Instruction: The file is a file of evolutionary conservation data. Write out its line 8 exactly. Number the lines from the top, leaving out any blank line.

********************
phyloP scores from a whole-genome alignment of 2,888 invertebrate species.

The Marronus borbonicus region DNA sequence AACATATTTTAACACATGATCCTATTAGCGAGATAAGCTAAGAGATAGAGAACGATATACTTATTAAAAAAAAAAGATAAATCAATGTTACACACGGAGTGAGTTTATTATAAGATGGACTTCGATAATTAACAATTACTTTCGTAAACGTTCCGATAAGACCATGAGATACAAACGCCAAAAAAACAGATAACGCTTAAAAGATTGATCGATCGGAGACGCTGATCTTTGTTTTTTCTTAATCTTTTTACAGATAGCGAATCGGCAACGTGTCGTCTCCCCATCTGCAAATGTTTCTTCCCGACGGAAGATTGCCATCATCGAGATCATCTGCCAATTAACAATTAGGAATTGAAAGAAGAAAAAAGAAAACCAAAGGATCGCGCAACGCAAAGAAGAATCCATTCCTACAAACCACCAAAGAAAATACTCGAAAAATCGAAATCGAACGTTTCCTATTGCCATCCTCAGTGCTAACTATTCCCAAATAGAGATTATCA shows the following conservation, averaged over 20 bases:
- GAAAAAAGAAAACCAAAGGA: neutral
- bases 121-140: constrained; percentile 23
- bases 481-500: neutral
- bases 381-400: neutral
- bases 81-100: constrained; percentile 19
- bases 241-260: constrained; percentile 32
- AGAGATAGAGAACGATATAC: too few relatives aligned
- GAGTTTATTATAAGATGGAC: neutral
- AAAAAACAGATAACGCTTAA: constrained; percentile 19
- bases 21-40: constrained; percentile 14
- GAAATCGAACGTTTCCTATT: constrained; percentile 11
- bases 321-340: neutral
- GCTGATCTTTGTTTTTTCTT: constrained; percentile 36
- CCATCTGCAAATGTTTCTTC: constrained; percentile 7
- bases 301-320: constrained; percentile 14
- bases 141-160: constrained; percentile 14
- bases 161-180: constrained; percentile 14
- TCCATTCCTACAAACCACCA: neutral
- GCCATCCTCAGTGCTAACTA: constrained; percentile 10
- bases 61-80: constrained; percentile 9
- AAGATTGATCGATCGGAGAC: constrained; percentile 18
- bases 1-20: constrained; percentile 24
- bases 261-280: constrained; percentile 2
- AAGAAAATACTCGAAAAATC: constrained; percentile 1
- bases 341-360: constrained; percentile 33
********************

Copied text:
- bases 241-260: constrained; percentile 32